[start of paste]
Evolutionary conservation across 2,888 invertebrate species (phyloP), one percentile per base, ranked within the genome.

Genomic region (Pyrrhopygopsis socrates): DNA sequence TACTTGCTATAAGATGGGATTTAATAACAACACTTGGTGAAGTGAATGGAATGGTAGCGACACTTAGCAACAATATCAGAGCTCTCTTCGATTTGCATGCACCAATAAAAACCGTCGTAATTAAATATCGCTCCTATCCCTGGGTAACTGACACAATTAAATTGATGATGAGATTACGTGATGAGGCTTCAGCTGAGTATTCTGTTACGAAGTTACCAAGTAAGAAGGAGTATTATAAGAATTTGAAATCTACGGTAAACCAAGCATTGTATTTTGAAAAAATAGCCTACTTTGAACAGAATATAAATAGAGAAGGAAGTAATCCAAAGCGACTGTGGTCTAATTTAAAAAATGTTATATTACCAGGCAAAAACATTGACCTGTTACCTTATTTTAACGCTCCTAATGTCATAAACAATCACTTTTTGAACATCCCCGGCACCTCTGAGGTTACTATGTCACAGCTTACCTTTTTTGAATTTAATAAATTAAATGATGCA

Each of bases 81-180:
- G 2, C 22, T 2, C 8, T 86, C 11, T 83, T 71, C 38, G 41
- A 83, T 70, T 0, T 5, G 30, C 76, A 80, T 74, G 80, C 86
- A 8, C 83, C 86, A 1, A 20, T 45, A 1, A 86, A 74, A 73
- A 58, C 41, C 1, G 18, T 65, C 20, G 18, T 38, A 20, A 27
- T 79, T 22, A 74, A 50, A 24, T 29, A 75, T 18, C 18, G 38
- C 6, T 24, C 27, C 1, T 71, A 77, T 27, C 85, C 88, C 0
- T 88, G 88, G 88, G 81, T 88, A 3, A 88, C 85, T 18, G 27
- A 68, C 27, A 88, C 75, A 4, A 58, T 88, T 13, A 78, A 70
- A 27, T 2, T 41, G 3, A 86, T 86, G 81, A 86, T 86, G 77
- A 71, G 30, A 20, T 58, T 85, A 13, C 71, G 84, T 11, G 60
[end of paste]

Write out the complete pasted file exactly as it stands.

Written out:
Evolutionary conservation across 2,888 invertebrate species (phyloP), one percentile per base, ranked within the genome.

Genomic region (Pyrrhopygopsis socrates): DNA sequence TACTTGCTATAAGATGGGATTTAATAACAACACTTGGTGAAGTGAATGGAATGGTAGCGACACTTAGCAACAATATCAGAGCTCTCTTCGATTTGCATGCACCAATAAAAACCGTCGTAATTAAATATCGCTCCTATCCCTGGGTAACTGACACAATTAAATTGATGATGAGATTACGTGATGAGGCTTCAGCTGAGTATTCTGTTACGAAGTTACCAAGTAAGAAGGAGTATTATAAGAATTTGAAATCTACGGTAAACCAAGCATTGTATTTTGAAAAAATAGCCTACTTTGAACAGAATATAAATAGAGAAGGAAGTAATCCAAAGCGACTGTGGTCTAATTTAAAAAATGTTATATTACCAGGCAAAAACATTGACCTGTTACCTTATTTTAACGCTCCTAATGTCATAAACAATCACTTTTTGAACATCCCCGGCACCTCTGAGGTTACTATGTCACAGCTTACCTTTTTTGAATTTAATAAATTAAATGATGCA

Each of bases 81-180:
- G 2, C 22, T 2, C 8, T 86, C 11, T 83, T 71, C 38, G 41
- A 83, T 70, T 0, T 5, G 30, C 76, A 80, T 74, G 80, C 86
- A 8, C 83, C 86, A 1, A 20, T 45, A 1, A 86, A 74, A 73
- A 58, C 41, C 1, G 18, T 65, C 20, G 18, T 38, A 20, A 27
- T 79, T 22, A 74, A 50, A 24, T 29, A 75, T 18, C 18, G 38
- C 6, T 24, C 27, C 1, T 71, A 77, T 27, C 85, C 88, C 0
- T 88, G 88, G 88, G 81, T 88, A 3, A 88, C 85, T 18, G 27
- A 68, C 27, A 88, C 75, A 4, A 58, T 88, T 13, A 78, A 70
- A 27, T 2, T 41, G 3, A 86, T 86, G 81, A 86, T 86, G 77
- A 71, G 30, A 20, T 58, T 85, A 13, C 71, G 84, T 11, G 60